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Gigapan Comments (3)

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  1. Chris Fastie

    Chris Fastie (November 02, 2009, 04:32AM )

    Species in this stand, in order of importance within category -- Overstory trees: Red maple (Acer rubrum), White pine (Pinus strobus), Red oak (Quercus rubra), American beech (Fagus grandifolia), White oak (Quercus alba), Pitch pine (Pinus rigida), Black birch (Betula lenta), Paper birch (Betula papyrifera). Shrubs/understory trees: American beech (Fagus grandifolia), Striped maple (Acer pensylvanicum), Hophornbeam (Ostrya virginiana), White pine (Pinus strobus), Witch hazel (Hamamelis virginiana). Herbs: Sarsaparilla (Aralia nudicaulis), Bracken fern (Pteridium aquilinum), Club moss (Lycopodium obscurum), Starflower (Trientalis borealis)...................................... Elevation: 170 m (550 ft), Camera location from GPS: 43°56.345'N 73° 05.966'W.................................... Community names follow Thompson and Sorenson 2000 www.vtfishandwildlife.com/books/We tland,Woodland,Wildland Will open in
a new tab or window/.................................Notes: I used a Nikon D40 with Nikkor P C 105mm f/2.5 lens at f/32, ISO 200, NEF. 35mm equiv is 157mm. Shutter speed was altered between 0.4 (top 3 rows) and 0.8 (bottom 3 rows) seconds. Two second shutter delay was initiated by wireless remote. Field of view set to 9.8 degrees. Exposure, vibrance, and saturation of photos were adjusted in Lightroom before outputting jpegs for stitching.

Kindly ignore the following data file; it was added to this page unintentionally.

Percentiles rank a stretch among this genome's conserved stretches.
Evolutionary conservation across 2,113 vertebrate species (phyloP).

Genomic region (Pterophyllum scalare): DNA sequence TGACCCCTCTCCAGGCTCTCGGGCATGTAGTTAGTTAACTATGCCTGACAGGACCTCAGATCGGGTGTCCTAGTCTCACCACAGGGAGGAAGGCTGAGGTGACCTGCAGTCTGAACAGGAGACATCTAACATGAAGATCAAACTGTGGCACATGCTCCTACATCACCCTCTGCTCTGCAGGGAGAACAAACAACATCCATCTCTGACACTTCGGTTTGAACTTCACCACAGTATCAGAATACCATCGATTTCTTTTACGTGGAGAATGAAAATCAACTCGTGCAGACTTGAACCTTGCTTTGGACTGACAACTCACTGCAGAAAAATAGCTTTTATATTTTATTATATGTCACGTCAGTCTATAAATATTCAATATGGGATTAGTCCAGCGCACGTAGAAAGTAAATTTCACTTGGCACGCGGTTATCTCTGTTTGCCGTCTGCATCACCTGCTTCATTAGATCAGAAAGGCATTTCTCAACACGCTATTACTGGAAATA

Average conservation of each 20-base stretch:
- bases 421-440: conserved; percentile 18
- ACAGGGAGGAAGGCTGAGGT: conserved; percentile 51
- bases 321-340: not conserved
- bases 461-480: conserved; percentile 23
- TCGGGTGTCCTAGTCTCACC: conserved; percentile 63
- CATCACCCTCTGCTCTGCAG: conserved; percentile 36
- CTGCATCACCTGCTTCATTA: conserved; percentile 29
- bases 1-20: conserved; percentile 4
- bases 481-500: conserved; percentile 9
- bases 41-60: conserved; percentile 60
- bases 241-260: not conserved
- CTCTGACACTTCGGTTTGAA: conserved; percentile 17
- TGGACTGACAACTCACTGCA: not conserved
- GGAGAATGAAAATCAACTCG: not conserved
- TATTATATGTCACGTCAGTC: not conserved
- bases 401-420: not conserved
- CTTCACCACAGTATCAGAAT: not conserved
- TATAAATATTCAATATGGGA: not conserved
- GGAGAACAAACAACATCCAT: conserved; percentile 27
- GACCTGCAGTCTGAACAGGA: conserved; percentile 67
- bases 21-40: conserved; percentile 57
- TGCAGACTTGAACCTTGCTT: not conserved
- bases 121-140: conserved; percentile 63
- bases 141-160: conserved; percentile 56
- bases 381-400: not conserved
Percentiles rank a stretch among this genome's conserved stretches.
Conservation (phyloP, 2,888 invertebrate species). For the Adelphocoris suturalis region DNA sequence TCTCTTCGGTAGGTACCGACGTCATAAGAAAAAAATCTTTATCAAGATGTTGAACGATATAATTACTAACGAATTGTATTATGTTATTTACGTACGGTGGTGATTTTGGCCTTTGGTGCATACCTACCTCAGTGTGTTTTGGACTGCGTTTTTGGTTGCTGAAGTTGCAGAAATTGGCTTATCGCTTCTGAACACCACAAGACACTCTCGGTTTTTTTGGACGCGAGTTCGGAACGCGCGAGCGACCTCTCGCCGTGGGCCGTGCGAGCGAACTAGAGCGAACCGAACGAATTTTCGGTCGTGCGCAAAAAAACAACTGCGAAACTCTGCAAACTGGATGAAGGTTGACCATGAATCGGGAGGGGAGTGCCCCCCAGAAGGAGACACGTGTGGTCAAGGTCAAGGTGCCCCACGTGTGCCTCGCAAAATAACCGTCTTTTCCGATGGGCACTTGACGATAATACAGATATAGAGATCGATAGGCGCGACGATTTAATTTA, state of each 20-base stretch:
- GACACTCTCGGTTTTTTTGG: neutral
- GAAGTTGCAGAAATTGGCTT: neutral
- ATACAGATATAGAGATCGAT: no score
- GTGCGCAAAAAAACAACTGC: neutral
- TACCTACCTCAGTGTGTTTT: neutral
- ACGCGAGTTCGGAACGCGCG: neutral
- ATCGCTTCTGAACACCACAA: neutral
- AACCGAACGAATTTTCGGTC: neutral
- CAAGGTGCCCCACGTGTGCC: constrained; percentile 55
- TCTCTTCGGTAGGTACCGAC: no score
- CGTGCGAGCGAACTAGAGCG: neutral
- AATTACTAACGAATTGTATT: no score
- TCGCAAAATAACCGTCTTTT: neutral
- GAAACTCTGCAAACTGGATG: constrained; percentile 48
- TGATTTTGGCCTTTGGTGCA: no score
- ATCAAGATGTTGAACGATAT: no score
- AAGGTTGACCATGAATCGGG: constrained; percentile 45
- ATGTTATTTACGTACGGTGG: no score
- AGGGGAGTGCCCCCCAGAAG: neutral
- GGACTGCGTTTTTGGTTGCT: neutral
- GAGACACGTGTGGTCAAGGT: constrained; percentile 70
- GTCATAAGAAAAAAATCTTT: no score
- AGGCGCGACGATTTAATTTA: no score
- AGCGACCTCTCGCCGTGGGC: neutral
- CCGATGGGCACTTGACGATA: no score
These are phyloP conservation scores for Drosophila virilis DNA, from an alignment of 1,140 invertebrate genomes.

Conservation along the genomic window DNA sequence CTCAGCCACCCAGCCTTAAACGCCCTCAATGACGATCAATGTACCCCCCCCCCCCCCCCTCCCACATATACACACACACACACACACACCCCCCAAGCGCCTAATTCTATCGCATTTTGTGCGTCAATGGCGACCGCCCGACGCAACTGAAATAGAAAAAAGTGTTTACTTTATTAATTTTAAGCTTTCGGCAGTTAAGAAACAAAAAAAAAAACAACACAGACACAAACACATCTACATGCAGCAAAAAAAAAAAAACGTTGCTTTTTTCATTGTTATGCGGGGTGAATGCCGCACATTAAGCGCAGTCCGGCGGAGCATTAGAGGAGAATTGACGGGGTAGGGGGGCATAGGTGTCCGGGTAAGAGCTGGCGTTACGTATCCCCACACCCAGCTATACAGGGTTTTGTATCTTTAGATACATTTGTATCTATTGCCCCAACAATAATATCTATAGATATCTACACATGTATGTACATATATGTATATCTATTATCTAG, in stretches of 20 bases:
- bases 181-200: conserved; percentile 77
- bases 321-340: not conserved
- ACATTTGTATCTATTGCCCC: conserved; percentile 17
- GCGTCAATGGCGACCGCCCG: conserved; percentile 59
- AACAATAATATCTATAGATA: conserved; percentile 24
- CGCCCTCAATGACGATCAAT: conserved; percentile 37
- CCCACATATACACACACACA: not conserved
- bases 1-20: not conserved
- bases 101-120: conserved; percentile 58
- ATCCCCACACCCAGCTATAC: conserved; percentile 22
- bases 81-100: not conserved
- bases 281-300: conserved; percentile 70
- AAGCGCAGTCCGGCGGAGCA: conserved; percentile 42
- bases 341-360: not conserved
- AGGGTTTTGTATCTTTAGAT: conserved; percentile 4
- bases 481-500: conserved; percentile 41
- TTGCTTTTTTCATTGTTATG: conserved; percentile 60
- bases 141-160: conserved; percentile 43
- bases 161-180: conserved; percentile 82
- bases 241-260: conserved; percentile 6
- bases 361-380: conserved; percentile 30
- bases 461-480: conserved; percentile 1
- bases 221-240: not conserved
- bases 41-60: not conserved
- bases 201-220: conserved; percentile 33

2. Chris Fastie

    Chris Fastie (October 30, 2009, 06:22PM )

    Thanks John. I'm glad you have found these GigaPans interesting. I am still climbing the learning curve. Each new forest requires a different set of choices (scene, lighting, whether to vary focus and exposure), and I rarely get it right. But I am enjoying the challenge of optimizing depth of field and resolution in scenes of different geometries. It has forced me to learn a lot about photography (not to mention forests).

  3. John Bradford

    John Bradford (October 30, 2009, 05:47PM )

    You have made a remarkable series of images of habitat. The detail is amazing. As I am involved in floristic inventories here in Florida the use of panoramas presents some interesting possabilities. You have mastered a high level of photography and Gigapan skill. How steep was the learning curve?